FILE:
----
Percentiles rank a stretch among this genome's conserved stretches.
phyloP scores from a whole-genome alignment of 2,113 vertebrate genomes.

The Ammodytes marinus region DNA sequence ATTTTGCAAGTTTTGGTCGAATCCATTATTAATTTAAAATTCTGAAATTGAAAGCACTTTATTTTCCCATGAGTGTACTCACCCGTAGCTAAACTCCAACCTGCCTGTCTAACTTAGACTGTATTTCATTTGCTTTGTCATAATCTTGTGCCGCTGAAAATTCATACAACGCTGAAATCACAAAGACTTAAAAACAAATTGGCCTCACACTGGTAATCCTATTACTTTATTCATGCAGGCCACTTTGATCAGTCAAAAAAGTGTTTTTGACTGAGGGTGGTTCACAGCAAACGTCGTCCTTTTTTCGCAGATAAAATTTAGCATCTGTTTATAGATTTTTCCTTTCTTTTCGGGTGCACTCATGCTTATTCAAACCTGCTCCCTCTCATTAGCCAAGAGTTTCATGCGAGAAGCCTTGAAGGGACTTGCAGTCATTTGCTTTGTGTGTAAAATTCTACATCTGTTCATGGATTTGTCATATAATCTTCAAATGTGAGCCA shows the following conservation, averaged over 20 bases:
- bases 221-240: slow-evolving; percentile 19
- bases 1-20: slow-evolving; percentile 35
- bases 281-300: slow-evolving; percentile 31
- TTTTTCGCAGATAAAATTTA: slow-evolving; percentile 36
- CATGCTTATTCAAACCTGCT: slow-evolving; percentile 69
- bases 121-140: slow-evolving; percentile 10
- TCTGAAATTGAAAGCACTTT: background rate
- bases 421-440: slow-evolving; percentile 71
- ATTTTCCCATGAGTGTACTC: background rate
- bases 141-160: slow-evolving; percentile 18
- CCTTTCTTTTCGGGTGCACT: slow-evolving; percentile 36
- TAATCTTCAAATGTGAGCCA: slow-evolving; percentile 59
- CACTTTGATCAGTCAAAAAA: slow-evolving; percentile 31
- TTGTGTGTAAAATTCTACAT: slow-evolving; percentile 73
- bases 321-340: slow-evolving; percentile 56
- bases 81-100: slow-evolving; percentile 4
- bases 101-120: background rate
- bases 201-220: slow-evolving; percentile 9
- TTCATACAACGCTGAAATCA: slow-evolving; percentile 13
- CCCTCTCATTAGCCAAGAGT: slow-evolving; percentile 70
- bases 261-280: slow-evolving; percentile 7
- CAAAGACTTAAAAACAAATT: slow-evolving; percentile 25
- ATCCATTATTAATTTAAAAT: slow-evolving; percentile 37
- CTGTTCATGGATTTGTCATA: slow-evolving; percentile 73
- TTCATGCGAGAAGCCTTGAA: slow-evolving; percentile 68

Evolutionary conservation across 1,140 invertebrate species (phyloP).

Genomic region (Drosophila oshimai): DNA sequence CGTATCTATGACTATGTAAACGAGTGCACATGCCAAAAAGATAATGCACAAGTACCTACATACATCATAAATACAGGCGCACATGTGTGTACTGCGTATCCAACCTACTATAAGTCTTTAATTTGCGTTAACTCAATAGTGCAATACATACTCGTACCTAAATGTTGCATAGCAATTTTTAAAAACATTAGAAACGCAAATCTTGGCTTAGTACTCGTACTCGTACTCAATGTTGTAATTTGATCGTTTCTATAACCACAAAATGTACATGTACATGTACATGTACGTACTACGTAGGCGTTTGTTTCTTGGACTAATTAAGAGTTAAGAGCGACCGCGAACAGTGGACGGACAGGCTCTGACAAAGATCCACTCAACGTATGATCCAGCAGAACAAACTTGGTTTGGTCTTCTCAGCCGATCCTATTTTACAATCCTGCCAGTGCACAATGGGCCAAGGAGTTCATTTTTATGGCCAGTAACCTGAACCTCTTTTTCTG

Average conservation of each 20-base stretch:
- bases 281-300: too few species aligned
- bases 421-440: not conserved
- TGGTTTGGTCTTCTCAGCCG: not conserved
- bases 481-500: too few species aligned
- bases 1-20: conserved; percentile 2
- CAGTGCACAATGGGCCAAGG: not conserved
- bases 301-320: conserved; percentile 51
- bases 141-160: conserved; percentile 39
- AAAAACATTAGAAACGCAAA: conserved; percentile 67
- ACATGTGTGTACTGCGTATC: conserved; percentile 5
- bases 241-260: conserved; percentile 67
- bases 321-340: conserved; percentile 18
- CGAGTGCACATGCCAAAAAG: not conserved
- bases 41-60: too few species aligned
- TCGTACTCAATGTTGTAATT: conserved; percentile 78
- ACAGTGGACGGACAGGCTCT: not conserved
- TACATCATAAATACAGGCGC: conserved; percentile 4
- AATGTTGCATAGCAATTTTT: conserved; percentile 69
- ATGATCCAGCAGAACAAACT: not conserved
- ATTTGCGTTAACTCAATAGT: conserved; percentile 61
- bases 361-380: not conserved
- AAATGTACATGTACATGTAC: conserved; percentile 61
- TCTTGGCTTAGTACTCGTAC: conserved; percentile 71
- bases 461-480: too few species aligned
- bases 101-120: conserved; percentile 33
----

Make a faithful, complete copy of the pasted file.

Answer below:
Percentiles rank a stretch among this genome's conserved stretches.
phyloP scores from a whole-genome alignment of 2,113 vertebrate genomes.

The Ammodytes marinus region DNA sequence ATTTTGCAAGTTTTGGTCGAATCCATTATTAATTTAAAATTCTGAAATTGAAAGCACTTTATTTTCCCATGAGTGTACTCACCCGTAGCTAAACTCCAACCTGCCTGTCTAACTTAGACTGTATTTCATTTGCTTTGTCATAATCTTGTGCCGCTGAAAATTCATACAACGCTGAAATCACAAAGACTTAAAAACAAATTGGCCTCACACTGGTAATCCTATTACTTTATTCATGCAGGCCACTTTGATCAGTCAAAAAAGTGTTTTTGACTGAGGGTGGTTCACAGCAAACGTCGTCCTTTTTTCGCAGATAAAATTTAGCATCTGTTTATAGATTTTTCCTTTCTTTTCGGGTGCACTCATGCTTATTCAAACCTGCTCCCTCTCATTAGCCAAGAGTTTCATGCGAGAAGCCTTGAAGGGACTTGCAGTCATTTGCTTTGTGTGTAAAATTCTACATCTGTTCATGGATTTGTCATATAATCTTCAAATGTGAGCCA shows the following conservation, averaged over 20 bases:
- bases 221-240: slow-evolving; percentile 19
- bases 1-20: slow-evolving; percentile 35
- bases 281-300: slow-evolving; percentile 31
- TTTTTCGCAGATAAAATTTA: slow-evolving; percentile 36
- CATGCTTATTCAAACCTGCT: slow-evolving; percentile 69
- bases 121-140: slow-evolving; percentile 10
- TCTGAAATTGAAAGCACTTT: background rate
- bases 421-440: slow-evolving; percentile 71
- ATTTTCCCATGAGTGTACTC: background rate
- bases 141-160: slow-evolving; percentile 18
- CCTTTCTTTTCGGGTGCACT: slow-evolving; percentile 36
- TAATCTTCAAATGTGAGCCA: slow-evolving; percentile 59
- CACTTTGATCAGTCAAAAAA: slow-evolving; percentile 31
- TTGTGTGTAAAATTCTACAT: slow-evolving; percentile 73
- bases 321-340: slow-evolving; percentile 56
- bases 81-100: slow-evolving; percentile 4
- bases 101-120: background rate
- bases 201-220: slow-evolving; percentile 9
- TTCATACAACGCTGAAATCA: slow-evolving; percentile 13
- CCCTCTCATTAGCCAAGAGT: slow-evolving; percentile 70
- bases 261-280: slow-evolving; percentile 7
- CAAAGACTTAAAAACAAATT: slow-evolving; percentile 25
- ATCCATTATTAATTTAAAAT: slow-evolving; percentile 37
- CTGTTCATGGATTTGTCATA: slow-evolving; percentile 73
- TTCATGCGAGAAGCCTTGAA: slow-evolving; percentile 68

Evolutionary conservation across 1,140 invertebrate species (phyloP).

Genomic region (Drosophila oshimai): DNA sequence CGTATCTATGACTATGTAAACGAGTGCACATGCCAAAAAGATAATGCACAAGTACCTACATACATCATAAATACAGGCGCACATGTGTGTACTGCGTATCCAACCTACTATAAGTCTTTAATTTGCGTTAACTCAATAGTGCAATACATACTCGTACCTAAATGTTGCATAGCAATTTTTAAAAACATTAGAAACGCAAATCTTGGCTTAGTACTCGTACTCGTACTCAATGTTGTAATTTGATCGTTTCTATAACCACAAAATGTACATGTACATGTACATGTACGTACTACGTAGGCGTTTGTTTCTTGGACTAATTAAGAGTTAAGAGCGACCGCGAACAGTGGACGGACAGGCTCTGACAAAGATCCACTCAACGTATGATCCAGCAGAACAAACTTGGTTTGGTCTTCTCAGCCGATCCTATTTTACAATCCTGCCAGTGCACAATGGGCCAAGGAGTTCATTTTTATGGCCAGTAACCTGAACCTCTTTTTCTG

Average conservation of each 20-base stretch:
- bases 281-300: too few species aligned
- bases 421-440: not conserved
- TGGTTTGGTCTTCTCAGCCG: not conserved
- bases 481-500: too few species aligned
- bases 1-20: conserved; percentile 2
- CAGTGCACAATGGGCCAAGG: not conserved
- bases 301-320: conserved; percentile 51
- bases 141-160: conserved; percentile 39
- AAAAACATTAGAAACGCAAA: conserved; percentile 67
- ACATGTGTGTACTGCGTATC: conserved; percentile 5
- bases 241-260: conserved; percentile 67
- bases 321-340: conserved; percentile 18
- CGAGTGCACATGCCAAAAAG: not conserved
- bases 41-60: too few species aligned
- TCGTACTCAATGTTGTAATT: conserved; percentile 78
- ACAGTGGACGGACAGGCTCT: not conserved
- TACATCATAAATACAGGCGC: conserved; percentile 4
- AATGTTGCATAGCAATTTTT: conserved; percentile 69
- ATGATCCAGCAGAACAAACT: not conserved
- ATTTGCGTTAACTCAATAGT: conserved; percentile 61
- bases 361-380: not conserved
- AAATGTACATGTACATGTAC: conserved; percentile 61
- TCTTGGCTTAGTACTCGTAC: conserved; percentile 71
- bases 461-480: too few species aligned
- bases 101-120: conserved; percentile 33